Results: Compared with never use, ever use of marijuana had a 2-fold increased risk, whereas ever use of cocaine had a negative association with TGCT. A specific association of marijuana use with nonseminoma and mixed histology tumors increased risk 2.42 fold or 240%).

Conclusions: The current results warrant mechanistic studies of marijuana’s effect on the endocannabinoid system and TGCT risk and caution that recreational and therapeutic use of cannabinoids by young men may confer malignant potential to testicular germ cells. Cancer 2012. © 2012 American Cancer Society.

2. Daniel W. Bowles, Cindy L. O’Bryant, D. Ross Camidge, Antonio Jimeno. The intersection between cannabis and cancer in the United States. Critical Reviews in Oncology/Hematology, Vol 83, Issue 1, July 2012, Pages 1–10

One of the principle concerns of the use of cannabinoids, particularly inhaled marijuana, is carcinogenic potential. Cannabis smoke is carcinogenic in rodents and mutagenic in the Ames test (a cancer test routinely performed for candidate medications in rodents, before drug testing in humans). Cannabis smoke contains several of the same carcinogens as tobacco smoke, at up to 50% higher concentrations and with three times the tar per cigarette. Respiratory mucosa exposed to chronic cannabis smoke shows pre-neoplastic histological and molecular changes. Despite this in vitro and in vivo evidence, however, it has been difficult to strongly correlate cannabis use and the development of human cancers.

Head and neck squamous cell carcinoma (HNSCC) risk and cannabis are inconsistent. Three studies have found a statistically significant increased risk of HNSCC in cannabis users – 2.6-fold increased risk of HNSCC compared with blood-bank controls when adjusted for cannabis dose, duration of use, and confounding variables such as alcohol or tobacco use. Similarly, heavy cannabis smokers in Northern Africa had a 2.62 increased risk for nasopharyngeal carcinomas. A recent study found that human papilloma virus HNSCC was associated with increased cannabis smoking intensity, and cumulative joint-years, due to cannabis-induced immune suppression through CB2? Seven studies, 4 small, others larger found no association. At this point the majority of studies do not support the hypothesis that smoked cannabis is strongly associated with an increased risk of HNSCC, once tobacco and alcohol intake are controlled, though smoked cannabis may raise the risk of HPV-16-associated HNSCC.

Lung cancer A systematic review evaluating 19 studies from 1966 to 2006 found no significant tobacco-adjusted association between cannabis smoking and lung cancer development despite evidence of precancerous histopathologic changes of the respiratory mucosa. However, a pooled analysis of three studies of male cannabis smokers in North Africa found that the risk for developing lung cancer was increased 2.4 times, for ever cannabis smokers. A case control study of patients with lung cancer under 55 years of age in New Zealand found an 8% increased risk for each joint-year (one joint/day/year) of cannabis use. This effect persisted only in the highest tertile of cannabis use (>10.5 joint-years of exposure) when adjusted for tobacco use (risk 5.7 fold).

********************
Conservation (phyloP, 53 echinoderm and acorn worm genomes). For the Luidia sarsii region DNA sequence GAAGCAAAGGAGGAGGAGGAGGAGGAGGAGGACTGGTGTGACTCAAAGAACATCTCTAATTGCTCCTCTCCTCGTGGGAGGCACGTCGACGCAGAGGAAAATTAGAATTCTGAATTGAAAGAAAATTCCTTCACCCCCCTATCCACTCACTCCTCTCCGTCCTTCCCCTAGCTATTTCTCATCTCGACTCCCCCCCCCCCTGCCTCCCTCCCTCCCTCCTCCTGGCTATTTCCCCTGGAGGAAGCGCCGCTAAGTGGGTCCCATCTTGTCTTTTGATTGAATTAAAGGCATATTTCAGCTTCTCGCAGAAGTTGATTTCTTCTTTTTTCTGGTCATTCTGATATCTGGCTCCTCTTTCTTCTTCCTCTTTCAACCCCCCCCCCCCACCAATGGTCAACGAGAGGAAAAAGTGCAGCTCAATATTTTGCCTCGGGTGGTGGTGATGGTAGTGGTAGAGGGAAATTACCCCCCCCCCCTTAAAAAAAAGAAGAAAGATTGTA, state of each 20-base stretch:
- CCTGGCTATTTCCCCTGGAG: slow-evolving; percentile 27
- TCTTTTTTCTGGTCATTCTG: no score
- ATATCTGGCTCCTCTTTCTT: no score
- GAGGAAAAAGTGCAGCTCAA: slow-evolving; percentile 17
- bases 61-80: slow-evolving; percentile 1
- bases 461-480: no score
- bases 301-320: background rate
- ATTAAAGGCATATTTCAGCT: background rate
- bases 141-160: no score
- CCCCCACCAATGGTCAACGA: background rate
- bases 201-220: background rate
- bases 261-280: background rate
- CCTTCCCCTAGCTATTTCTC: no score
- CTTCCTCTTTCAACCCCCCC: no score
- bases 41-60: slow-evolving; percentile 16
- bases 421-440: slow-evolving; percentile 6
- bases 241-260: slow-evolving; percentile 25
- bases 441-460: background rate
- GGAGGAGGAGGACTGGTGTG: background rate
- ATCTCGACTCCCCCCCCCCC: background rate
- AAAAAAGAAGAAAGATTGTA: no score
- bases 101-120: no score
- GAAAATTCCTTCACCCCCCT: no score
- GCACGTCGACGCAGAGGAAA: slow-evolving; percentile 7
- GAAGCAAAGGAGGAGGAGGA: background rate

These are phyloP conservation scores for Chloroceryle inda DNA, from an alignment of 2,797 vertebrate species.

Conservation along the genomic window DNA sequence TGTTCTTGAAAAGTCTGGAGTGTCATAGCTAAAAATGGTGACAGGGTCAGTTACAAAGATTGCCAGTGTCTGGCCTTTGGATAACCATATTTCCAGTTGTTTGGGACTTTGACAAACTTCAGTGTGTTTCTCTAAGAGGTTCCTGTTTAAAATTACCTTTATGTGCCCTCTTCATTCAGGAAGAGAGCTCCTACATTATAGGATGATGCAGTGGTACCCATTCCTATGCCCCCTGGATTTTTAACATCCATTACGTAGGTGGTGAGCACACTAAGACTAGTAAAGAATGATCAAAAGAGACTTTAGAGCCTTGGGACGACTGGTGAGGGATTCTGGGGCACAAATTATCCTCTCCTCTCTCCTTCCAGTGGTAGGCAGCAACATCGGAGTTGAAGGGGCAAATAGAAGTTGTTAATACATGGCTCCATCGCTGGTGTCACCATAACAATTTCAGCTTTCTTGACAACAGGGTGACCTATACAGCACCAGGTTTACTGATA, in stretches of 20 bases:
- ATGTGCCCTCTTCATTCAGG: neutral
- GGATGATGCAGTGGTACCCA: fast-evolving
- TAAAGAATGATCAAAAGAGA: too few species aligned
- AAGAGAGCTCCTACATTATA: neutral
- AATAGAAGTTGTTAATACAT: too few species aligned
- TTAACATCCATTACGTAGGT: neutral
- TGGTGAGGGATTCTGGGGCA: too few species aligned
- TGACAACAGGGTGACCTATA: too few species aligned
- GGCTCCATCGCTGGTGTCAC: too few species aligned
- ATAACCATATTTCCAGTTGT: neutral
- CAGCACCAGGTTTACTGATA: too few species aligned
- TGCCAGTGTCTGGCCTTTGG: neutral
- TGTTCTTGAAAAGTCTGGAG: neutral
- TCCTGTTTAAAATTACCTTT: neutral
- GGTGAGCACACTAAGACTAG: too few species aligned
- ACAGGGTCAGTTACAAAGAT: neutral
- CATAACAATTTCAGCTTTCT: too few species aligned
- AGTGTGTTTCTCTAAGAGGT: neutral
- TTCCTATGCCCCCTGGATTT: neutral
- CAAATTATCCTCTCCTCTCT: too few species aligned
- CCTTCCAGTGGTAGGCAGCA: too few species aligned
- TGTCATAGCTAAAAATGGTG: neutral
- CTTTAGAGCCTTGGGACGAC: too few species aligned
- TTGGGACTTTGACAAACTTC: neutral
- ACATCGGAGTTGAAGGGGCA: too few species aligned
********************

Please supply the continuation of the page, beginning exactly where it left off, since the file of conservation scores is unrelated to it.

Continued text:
A study of 65,855 members of a U.S. health management organization (HMO) that classified member as experimenters (six or fewer lifetime usages), former users, or current users found no increased risk of HNSCC, lung, colorectal, melanoma, or breast cancers in current or former cannabis smokers versus never smokers or experimenters when controlled for tobacco use, alcohol intake, and socioeconomic status.

Prostate and cervical cancer There was a trend towards increased prostate cancer (3-fold risk), and cervical cancer (1.4 fold risk).

Glioma A U.S. study of 105,005 HMO members found an increased risk of malignant primary gliomas (2.8 fold or 280% increased risk), in people who smoked cannabis once per month or more.

Bladder cancer and testicular germ cell cancer Smaller studies have implicated cannabis use in the development of bladder cancer and testicular germ cell tumors. The reasons for the great heterogeneity in epidemiologic studies correlating cannabis use and cancer may be related to difficulties in quantifying cannabis use, unmeasured confounders in the cases or controls, and variable expression of cannabinoid receptors in target tissues.

Conclusions

  • Smoked marijuana is associated with an elevated risk for certain cancers.
  • There is no future in smoked marijuana as an anti-tumor therapy.
  • How do cannabinoids act biologically, and can these mechanisms portend safe and effective anti-tumor agents?

Some background tips on understanding why CB1 and CB2 are so important

The brain and body have a cannabinoid signaling system. What does this mean? Cells communicate with each other by releasing chemical messages, with the brain the master communication system. Each signal has three main components: a chemical message, an interpreter (receptor) that receives the message and interprets it, and a transport system that “deletes” the message once sent and processed. The brain and body produce their own chemical messages (such as dopamine or serotonin). Drugs (such as THC or LSD or amphetamine or morphine) resemble these messages (imposters) and can bind to the receptor. When a message binds to the receptor, it undergoes a change in shape and triggers a cascade of changes in cells in the brain activity, or immune system, or blood vessels and other tissues. Incidentally, the signaling process involves more than a hundred other components that orchestrate this exquisite process.